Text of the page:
On August 25, 2009, President Obama announced he would nominate Bernanke to a second term as chairman of the Federal Reserve.  In a short statement on Martha’s Vineyard, with Bernanke standing at his side, Obama said Bernanke’s background, temperament, courage, and creativity helped to prevent another Great Depression in 2008. When Senate Banking Committee hearings on his nomination began on December 3, 2009, several senators from both parties indicated they would not support a second term.

Bernanke has given several lectures at the London School of Economics on monetary theory and policy. He has written two textbooks: an intermediate-level macroeconomics textbook coauthored with Andrew Abel (and also Dean Croushore in later editions) and an introductory textbook, covering both microeconomics and macroeconomics, coauthored with Robert H. Frank. Bernanke was the Director of the Monetary Economics Program of the National Bureau of Economic Research and the editor of the American Economic Review. He is among the 50 most published economists in the world according to IDEAS/RePEc.

Bernanke is particularly interested in the economic and political causes of the Great Depression, on which he has published numerous academic journal articles. Before Bernanke’s work, the dominant monetarist theory of the Great Depression was Milton Friedman’s view that it had been largely caused by the Federal Reserve’s having reduced the money supply and has on several occasions argued that one of the biggest mistakes made during the period was to raise interest rates too early. In a speech on Milton Friedman’s ninetieth birthday (November 8, 2002), Bernanke said:

“Let me end my talk by abusing slightly my status as an official representative of the Federal Reserve. I would like to say to Milton and Anna [Schwartz, Friedman’s coauthor]: Regarding the Great Depression, you’re right. We did it. We’re very sorry. But thanks to you, we won’t do it again.”

Bernanke has cited Milton Friedman and Anna Schwartz in his decision to lower interest rates to zero.

n a speech at the American Economics Association conference in January 2014, Bernanke reflected on his tenure as chairman of the Federal Reserve. He expressed his hope that economic growth was building momentum and stated that he was confident that the central bank would be able to withdraw its support smoothly.

In an October 2014 speech, Bernanke disclosed that he was unsuccessful in efforts to refinance his home. He suggested that lenders “may have gone a little bit too far on mortgage credit conditions”.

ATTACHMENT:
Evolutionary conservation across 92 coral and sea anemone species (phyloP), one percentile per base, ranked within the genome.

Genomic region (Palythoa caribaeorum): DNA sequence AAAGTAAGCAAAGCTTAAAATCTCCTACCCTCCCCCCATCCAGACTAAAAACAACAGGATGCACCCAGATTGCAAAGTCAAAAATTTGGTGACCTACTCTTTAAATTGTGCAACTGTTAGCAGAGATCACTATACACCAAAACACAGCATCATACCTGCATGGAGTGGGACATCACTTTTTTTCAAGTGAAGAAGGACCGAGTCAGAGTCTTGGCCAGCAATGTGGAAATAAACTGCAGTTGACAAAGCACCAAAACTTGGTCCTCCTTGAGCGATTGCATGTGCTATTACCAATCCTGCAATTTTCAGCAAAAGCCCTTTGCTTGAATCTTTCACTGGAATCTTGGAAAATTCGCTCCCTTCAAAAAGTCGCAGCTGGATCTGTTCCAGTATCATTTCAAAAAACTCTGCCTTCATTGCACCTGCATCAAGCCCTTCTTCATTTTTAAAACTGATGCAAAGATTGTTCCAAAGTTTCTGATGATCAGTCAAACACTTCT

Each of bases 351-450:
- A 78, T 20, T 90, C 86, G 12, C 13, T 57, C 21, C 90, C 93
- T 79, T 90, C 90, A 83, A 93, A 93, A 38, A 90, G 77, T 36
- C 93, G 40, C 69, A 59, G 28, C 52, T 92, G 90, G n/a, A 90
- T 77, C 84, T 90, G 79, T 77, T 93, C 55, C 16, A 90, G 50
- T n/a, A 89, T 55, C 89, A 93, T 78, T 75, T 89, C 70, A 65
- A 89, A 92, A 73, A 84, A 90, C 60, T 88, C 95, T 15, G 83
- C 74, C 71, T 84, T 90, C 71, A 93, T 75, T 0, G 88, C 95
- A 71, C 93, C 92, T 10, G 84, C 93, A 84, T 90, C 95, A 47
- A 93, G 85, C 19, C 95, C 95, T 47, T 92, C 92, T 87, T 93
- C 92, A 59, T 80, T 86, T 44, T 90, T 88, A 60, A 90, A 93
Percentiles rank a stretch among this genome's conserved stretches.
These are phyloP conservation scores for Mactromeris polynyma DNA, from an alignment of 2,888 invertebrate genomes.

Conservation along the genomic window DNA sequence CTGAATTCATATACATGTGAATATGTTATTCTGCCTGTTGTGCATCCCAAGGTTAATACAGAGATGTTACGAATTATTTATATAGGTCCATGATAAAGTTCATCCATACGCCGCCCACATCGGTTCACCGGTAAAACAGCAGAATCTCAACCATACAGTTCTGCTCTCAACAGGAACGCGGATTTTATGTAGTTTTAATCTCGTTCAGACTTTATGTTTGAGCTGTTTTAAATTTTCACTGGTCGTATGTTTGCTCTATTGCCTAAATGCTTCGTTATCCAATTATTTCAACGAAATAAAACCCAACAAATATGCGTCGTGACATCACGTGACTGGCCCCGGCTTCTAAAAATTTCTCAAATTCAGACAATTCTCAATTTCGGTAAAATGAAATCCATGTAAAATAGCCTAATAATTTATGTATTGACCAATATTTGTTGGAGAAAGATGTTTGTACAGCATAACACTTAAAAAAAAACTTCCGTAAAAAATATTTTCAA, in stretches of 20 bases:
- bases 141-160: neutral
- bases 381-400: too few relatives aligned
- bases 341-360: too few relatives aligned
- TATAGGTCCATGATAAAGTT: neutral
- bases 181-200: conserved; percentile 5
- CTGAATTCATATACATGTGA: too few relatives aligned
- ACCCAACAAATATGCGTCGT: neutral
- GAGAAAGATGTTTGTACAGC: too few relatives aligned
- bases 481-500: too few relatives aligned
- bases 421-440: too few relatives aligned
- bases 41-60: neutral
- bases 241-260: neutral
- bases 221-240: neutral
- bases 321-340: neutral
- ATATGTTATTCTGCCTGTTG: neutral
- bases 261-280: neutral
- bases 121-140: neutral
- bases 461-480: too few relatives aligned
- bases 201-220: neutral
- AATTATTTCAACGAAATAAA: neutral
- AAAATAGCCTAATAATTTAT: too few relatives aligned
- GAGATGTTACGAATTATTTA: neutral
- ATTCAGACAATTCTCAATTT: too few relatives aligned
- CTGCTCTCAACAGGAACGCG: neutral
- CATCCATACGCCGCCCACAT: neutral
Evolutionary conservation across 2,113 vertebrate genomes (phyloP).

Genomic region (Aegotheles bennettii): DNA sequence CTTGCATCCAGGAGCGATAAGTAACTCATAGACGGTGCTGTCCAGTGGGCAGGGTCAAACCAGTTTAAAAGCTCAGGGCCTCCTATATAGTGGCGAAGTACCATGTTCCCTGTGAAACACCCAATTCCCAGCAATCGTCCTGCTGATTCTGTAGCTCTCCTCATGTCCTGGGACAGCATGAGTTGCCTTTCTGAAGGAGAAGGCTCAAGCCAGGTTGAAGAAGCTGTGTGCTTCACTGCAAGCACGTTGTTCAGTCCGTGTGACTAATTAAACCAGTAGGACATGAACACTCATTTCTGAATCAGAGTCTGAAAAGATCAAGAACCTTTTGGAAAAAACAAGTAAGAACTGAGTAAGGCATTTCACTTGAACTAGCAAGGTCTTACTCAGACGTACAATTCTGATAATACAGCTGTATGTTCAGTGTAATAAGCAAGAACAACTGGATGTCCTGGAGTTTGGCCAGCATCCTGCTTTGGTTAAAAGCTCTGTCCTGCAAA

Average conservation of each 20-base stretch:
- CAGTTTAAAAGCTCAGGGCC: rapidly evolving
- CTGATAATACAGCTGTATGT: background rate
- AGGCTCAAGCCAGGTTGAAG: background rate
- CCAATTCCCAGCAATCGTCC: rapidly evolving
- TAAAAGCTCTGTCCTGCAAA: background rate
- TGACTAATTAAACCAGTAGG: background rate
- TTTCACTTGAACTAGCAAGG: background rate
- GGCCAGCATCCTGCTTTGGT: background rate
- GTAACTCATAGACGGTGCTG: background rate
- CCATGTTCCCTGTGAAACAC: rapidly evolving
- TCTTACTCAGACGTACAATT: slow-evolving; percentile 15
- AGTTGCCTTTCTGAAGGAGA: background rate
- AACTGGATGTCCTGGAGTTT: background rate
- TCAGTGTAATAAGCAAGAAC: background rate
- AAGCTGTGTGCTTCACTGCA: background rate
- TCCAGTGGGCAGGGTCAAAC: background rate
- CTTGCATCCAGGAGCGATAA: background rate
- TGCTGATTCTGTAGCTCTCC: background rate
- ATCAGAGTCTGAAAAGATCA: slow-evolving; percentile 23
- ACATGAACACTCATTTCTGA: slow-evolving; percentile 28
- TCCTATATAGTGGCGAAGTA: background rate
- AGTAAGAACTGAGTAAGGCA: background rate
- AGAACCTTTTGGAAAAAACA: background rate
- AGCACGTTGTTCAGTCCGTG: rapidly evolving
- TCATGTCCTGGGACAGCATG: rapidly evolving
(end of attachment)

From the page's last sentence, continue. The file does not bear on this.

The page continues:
Since February 2014, Bernanke has been employed as a Distinguished Fellow in Residence with the Economic Studies Program at the Brookings Institution.

On April 16, 2015, it was announced publicly that Bernanke will work with Citadel, the $25 billion hedge fund founded by billionaire Kenneth C. Griffin, as a senior adviser. In the same month, it was revealed that Bernanke would also join Pimco as a senior advisor.

In his 2015 book, The Courage to Act, Bernanke revealed that he was no longer a Republican, having “lost patience with Republicans’ susceptibility to the know-nothing-ism of the far right. … I view myself now as a moderate independent, and I think that’s where I’ll stay.”

Ben Bernanke Net Worth

Bernanke is the current Chairman of the Federal Reserve of the central bank of the United States and he has an estimated net worth of $2 million with an annual salary of $180 thousand.

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Ben Bernanke Quotes

“If we acted, nobody would thank us. But if we did not act, who would? Making politically unpopular decisions for the long-run benefit of the country is the reason the Fed exists as a politically independent central bank. It was created for precisely this purpose: to do what must be done—what others cannot or will not do.”
― Ben S. Bernanke, The Courage to Act: A Memoir of a Crisis and Its Aftermath
“A meritocracy is a system in which the people who are the luckiest in their health and genetic endowment; luckiest in terms of family support, encouragement, and, probably, income; luckiest in their educational and career opportunities; and luckiest in so many other ways difficult to enumerate — these are the folks who reap the largest rewards. The only way for even a putative meritocracy to hope to pass ethical muster, to be considered fair, is if those who are the luckiest in all of those respects also have the greatest responsibility to work hard, to contribute to the betterment of the world, and to share their luck with others.”
― Ben Bernanke
tags: giving-back, luck, meritocracy, rewards, society
“I had become a Great Depression buff in the way that other people are Civil War buffs, reading not only about the economics of the period but about the politics, sociology, and history as well.”